Skip to main content
Open Access Publications from the University of California

UC San Diego

UC San Diego Electronic Theses and Dissertations bannerUC San Diego

Computational and pharmacological modeling of membrane proteins


Computational modeling has played a great role in solving many questions in biochemical and biomedical research. Computers in chemistry are now readily used to study enzymatic reactions, protein-ligand binding, protein folding, macromolecular assembly and other dynamical phenomena. Particularly, in the realm of cell membrane and transmembrane-protein chemistry, computer modeling has provided a great deal of information and guidance. The research presented here in this dissertation furthers the body of work in membrane-protein modeling. The mechanical properties of membranes--tension and lateral pressure--are demonstrated along with the change in these features when a peptide (melittin) is inserted into the membrane. By the simulation technique of umbrella sampling, the thermodynamics of a model hexapeptide (WL5) are probed, as it transverses the span of a membrane. The first free energy calculation of such a system is presented. Coupled with previous experimental findings, a grand model of peptide insertion and aggregation in a membrane host is assembled. Membrane proteins also serve as pharmacological targets in drug discovery. The work presented here focuses on the acetylcholine binding protein (AChBP), a surrogate structure of the nicotinic acetylcholine receptor (nAChR). A virtual screening study was conducted using the relaxed- complex method--in which protein flexibility is captured via a molecular dynamics simulation--of AChBP against a database of ligands from the National Cancer Institute (NCI). The study shows that several small molecule ligands from NCI can bind AChBP and possibly nAChR. Such ligands can serve to differentiate between the three species of AChBP and between the subtypes of the receptor. Furthermore, such ligands can resemble agonistic/ antagonistic behavior of addictive narcotics, thus aiding in counter-drug addiction treatments. A final, peripheral membrane-protein is also studied here; a molecular dynamics simulation of the cytosolic phospholipase A₂ (CPLA2) is conducted, along with a docking study of its known inhibitors. The results are correlated with experimental deuterium exchange data, to afford a broader understanding of protein ligand interactions in this system. As CPLA2 is an important target in pharmacology, this work contributes to the design of novel ligands that can bind appreciably to the enzyme.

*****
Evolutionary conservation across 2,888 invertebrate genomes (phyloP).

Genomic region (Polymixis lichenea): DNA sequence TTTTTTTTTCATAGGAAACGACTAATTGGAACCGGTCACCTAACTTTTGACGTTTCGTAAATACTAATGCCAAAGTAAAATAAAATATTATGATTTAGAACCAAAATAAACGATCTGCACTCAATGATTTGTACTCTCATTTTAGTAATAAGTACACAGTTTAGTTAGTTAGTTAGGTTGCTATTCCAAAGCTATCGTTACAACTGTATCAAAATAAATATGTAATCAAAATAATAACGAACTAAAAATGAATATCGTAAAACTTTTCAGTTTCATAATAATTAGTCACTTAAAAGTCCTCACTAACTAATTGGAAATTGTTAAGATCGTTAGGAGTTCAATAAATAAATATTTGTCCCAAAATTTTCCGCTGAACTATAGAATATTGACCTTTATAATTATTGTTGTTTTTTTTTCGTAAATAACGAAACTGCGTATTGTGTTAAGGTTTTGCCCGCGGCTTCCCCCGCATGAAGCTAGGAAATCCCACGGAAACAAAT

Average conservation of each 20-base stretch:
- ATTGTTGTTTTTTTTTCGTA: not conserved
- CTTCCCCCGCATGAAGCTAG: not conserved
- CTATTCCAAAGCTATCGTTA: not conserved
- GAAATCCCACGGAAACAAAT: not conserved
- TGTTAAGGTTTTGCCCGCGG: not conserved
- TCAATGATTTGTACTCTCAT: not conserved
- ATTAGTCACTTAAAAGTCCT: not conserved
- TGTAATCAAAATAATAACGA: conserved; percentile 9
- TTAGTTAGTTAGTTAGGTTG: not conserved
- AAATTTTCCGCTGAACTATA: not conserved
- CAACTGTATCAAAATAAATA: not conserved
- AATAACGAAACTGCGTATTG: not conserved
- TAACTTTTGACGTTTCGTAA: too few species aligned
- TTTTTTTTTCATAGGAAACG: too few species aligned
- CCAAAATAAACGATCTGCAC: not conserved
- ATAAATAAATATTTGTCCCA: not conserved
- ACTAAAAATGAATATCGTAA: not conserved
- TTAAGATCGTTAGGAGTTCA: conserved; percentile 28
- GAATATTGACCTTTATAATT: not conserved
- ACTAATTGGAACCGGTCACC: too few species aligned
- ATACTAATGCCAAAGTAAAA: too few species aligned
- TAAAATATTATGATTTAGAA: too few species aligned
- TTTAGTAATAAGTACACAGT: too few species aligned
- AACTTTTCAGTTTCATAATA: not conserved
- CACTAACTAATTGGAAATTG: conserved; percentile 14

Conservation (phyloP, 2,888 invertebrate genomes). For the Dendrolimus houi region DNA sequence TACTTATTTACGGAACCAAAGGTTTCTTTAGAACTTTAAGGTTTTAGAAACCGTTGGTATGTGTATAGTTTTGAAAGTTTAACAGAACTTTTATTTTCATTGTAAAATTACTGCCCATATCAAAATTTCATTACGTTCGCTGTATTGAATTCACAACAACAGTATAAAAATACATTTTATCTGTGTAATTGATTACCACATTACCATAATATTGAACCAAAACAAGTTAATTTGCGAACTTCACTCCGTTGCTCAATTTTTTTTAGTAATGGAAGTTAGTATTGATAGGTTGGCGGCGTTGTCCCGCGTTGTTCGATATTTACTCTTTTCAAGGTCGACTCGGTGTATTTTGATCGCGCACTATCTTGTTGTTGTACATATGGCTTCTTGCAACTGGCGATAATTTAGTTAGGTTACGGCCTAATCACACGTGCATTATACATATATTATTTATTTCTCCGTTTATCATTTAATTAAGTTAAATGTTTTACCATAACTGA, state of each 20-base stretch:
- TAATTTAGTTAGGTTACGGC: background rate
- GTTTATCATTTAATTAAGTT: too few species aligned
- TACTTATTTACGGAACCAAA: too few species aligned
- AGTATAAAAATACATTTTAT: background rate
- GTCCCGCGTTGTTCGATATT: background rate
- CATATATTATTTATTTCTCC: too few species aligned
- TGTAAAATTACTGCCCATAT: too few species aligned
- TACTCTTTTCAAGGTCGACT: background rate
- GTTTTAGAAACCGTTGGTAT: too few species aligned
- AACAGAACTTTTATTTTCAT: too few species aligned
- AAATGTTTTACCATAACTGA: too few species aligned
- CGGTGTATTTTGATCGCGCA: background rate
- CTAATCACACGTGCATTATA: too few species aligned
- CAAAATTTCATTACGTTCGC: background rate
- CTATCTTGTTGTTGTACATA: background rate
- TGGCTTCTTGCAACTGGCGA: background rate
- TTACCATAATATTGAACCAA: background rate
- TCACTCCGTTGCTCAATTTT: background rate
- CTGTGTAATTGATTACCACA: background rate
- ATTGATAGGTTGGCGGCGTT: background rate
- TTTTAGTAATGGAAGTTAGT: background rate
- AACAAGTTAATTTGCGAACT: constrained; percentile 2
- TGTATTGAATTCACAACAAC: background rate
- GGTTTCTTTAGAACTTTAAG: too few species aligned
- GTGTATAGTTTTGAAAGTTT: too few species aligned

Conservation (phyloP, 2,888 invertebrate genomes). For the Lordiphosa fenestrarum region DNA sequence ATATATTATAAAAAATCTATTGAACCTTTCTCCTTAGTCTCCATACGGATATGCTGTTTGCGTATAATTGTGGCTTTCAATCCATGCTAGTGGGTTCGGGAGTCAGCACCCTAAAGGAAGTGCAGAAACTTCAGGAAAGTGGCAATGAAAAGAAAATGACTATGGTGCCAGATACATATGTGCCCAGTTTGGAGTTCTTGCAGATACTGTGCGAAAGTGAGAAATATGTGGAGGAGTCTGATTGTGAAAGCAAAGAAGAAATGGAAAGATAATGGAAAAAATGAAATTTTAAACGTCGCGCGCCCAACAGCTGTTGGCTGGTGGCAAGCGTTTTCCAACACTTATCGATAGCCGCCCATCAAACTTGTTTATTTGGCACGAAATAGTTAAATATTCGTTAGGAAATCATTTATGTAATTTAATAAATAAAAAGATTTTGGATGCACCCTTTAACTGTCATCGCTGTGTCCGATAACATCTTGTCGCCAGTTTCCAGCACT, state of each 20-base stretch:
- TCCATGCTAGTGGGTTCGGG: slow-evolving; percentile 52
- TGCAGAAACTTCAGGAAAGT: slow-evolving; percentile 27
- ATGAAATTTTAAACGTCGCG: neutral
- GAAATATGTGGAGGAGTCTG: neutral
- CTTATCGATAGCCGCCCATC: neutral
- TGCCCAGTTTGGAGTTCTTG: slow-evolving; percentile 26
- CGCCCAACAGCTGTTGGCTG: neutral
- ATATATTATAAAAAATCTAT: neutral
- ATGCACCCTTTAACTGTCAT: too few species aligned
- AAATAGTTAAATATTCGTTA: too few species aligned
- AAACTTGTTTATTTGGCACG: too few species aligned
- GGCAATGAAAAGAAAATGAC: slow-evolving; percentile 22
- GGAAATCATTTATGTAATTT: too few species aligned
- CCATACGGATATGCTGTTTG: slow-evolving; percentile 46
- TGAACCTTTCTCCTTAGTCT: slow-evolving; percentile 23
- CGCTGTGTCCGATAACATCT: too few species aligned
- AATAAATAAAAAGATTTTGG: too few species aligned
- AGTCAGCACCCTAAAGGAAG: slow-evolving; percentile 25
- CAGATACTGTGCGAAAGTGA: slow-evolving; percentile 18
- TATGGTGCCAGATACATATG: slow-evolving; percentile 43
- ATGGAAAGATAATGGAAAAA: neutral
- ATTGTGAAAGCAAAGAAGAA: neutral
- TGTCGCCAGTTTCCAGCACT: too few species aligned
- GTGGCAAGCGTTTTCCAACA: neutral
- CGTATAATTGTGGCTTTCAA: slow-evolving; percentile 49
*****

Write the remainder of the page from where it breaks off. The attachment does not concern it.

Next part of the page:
Main Content
For improved accessibility of PDF content, download the file to your device.
Current View